Corona Corona 5

The good news is that Rex (with small help from me) has been turning my silly verses into a bluesy pop song.  Stay tuned.

More good news:  You’re probably not living in New Orleans and do not have to face the reality of its mayor, LaToya Cantrell, who is predictably blaming the Federal Government and President Trump for her costly decision not to cancel Mardi Gras.  With the disregard for truth, sense, and grammar we have come to expect from the mayors of the Crescent City, Mayor Cantrell justified her mistake, saying: 

Leaders on the ground, we rely on the facts to make decisions for the people that we serve.”

Note:  This is her explanation for her failure to make an important decision—she was relying on facts. It goes without saying, she does not mention any of the facts that paralyzed her will.  LaToya topped these non sequiturs with a statement that should make New Orleans residents long for the competence and honesty of Ray Nagin, whose handling of the city during Hurricane Katrina inspired the t-shirts, “New Orleans: Third World and Proud of It.”

LaToya capped her apologia with this masterpiece: 

"When it's not taken seriously at the federal level it's very difficult to transcend down to the local level in making these decisions… "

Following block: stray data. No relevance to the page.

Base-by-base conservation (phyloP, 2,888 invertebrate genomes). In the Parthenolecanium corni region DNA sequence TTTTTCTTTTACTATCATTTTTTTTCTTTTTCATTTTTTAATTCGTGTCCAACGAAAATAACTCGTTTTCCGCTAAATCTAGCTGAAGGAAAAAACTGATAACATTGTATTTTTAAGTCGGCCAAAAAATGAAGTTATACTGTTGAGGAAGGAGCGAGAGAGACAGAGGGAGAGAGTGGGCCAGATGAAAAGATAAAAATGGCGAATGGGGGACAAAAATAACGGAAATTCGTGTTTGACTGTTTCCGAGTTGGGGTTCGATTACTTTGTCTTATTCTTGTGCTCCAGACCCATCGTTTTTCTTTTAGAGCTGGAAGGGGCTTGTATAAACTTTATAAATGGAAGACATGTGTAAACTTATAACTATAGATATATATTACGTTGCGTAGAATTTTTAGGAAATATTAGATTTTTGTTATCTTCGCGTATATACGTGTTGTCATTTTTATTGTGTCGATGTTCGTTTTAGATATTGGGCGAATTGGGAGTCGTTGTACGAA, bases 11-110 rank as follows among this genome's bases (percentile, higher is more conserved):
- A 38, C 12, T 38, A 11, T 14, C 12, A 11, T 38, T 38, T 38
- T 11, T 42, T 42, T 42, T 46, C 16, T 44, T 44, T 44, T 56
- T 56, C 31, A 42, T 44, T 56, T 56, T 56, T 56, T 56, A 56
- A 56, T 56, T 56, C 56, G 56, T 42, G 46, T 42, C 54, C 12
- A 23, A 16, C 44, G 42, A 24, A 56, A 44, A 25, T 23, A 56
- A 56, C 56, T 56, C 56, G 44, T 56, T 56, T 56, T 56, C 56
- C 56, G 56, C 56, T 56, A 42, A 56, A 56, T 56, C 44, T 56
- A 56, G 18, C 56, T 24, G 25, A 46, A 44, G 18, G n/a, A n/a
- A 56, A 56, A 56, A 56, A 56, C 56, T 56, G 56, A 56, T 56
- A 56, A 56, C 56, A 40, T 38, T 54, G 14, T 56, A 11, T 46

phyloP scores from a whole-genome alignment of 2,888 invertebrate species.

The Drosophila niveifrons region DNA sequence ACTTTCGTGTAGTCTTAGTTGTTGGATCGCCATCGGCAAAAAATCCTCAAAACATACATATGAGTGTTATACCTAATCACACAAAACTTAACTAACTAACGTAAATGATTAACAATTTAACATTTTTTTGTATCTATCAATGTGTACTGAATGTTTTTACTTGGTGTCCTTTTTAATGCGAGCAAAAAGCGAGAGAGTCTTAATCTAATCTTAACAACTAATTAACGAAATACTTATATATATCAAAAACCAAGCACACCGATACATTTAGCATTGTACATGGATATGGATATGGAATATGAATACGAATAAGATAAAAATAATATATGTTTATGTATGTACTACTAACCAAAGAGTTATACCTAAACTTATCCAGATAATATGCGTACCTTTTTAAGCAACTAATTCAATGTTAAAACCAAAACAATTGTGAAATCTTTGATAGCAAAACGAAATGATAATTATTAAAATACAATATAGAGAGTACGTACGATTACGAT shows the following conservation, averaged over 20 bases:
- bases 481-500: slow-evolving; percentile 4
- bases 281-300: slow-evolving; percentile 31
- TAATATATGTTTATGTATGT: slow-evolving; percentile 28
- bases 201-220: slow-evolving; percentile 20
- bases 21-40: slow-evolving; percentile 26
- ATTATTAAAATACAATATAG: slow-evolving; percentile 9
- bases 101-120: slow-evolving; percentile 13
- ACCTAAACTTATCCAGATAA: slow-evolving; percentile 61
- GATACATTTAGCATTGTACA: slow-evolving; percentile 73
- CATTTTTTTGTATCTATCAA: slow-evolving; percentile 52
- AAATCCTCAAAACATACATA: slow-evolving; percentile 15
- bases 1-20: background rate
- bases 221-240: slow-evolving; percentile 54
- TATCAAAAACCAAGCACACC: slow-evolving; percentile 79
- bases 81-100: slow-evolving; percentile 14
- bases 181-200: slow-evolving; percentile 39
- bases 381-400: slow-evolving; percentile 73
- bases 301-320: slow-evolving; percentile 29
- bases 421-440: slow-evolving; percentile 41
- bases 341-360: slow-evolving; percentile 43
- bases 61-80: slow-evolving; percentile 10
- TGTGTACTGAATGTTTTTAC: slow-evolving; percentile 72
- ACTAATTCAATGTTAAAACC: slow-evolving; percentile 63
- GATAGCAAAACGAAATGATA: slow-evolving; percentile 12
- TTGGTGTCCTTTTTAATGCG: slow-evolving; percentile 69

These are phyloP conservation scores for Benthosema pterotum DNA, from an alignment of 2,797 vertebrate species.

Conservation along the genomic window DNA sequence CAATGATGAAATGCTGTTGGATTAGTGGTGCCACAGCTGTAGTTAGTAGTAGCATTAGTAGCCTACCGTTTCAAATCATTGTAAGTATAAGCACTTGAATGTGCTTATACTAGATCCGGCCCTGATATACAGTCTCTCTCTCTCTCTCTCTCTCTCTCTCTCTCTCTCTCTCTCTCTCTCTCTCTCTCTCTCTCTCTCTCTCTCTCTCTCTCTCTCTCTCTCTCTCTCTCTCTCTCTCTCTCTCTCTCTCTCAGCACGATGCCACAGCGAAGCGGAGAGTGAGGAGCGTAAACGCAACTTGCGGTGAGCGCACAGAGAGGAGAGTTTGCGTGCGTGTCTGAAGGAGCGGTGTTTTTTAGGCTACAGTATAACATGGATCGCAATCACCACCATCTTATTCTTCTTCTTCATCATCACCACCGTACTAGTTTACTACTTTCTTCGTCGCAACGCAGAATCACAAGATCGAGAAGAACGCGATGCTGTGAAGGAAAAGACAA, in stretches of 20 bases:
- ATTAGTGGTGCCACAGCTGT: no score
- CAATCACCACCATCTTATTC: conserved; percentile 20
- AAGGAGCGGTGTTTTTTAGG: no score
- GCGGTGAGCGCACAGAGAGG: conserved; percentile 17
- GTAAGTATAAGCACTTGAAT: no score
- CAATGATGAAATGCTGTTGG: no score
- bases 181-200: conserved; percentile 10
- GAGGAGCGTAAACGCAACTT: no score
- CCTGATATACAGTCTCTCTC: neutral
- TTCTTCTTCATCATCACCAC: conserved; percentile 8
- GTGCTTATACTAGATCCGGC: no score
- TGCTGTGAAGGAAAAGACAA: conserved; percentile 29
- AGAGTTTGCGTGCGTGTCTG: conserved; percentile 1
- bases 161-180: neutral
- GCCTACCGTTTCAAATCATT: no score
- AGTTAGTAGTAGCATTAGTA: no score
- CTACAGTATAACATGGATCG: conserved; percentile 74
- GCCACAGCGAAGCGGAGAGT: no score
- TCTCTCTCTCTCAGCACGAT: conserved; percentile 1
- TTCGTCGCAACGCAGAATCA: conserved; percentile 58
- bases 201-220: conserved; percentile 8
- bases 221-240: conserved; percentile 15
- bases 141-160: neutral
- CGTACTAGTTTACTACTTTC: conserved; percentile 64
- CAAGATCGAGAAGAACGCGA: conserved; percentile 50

If you know what “transcend down to the local level” means, you ought to be ashamed of yourself.  Finally, this gem. 

“In hindsight, if we were given proper direction, we would not have had Mardi Gras and I would have been the leader to cancel it.”

I suppose if this were translated into English, it would read: “With the benefit of hindsight, I can say that if we had been given clear direction, we should not have had Mardi Gras, and it would have been my duty as mayor to cancel it.”

But even rewritten, her statement is nonsense, since with foresight or eyes on nothing but the present, the decision was hers to make, and if local officials have to wait for instructions from Washington, they should turn their cities and counties completely over to Washington and give back all the money they have received on the pretense that they have a job.

Thomas Fleming

Thomas Fleming is president of the Fleming Foundation. He is the author of six books, including The Morality of Everyday Life and The Politics of Human Nature, as well as many articles and columns for newspapers, magazines,and learned journals. He holds a Ph.D. in Classics from the University of North Carolina, Chapel Hill and a B.A. in Greek from the College of Charleston. He served as editor of Chronicles: a Magazine of American Culture from 1984 to 2015 and president of The Rockford Institute from 1997-2014. In a previous life he taught classics at several colleges and served as a school headmaster in South Carolina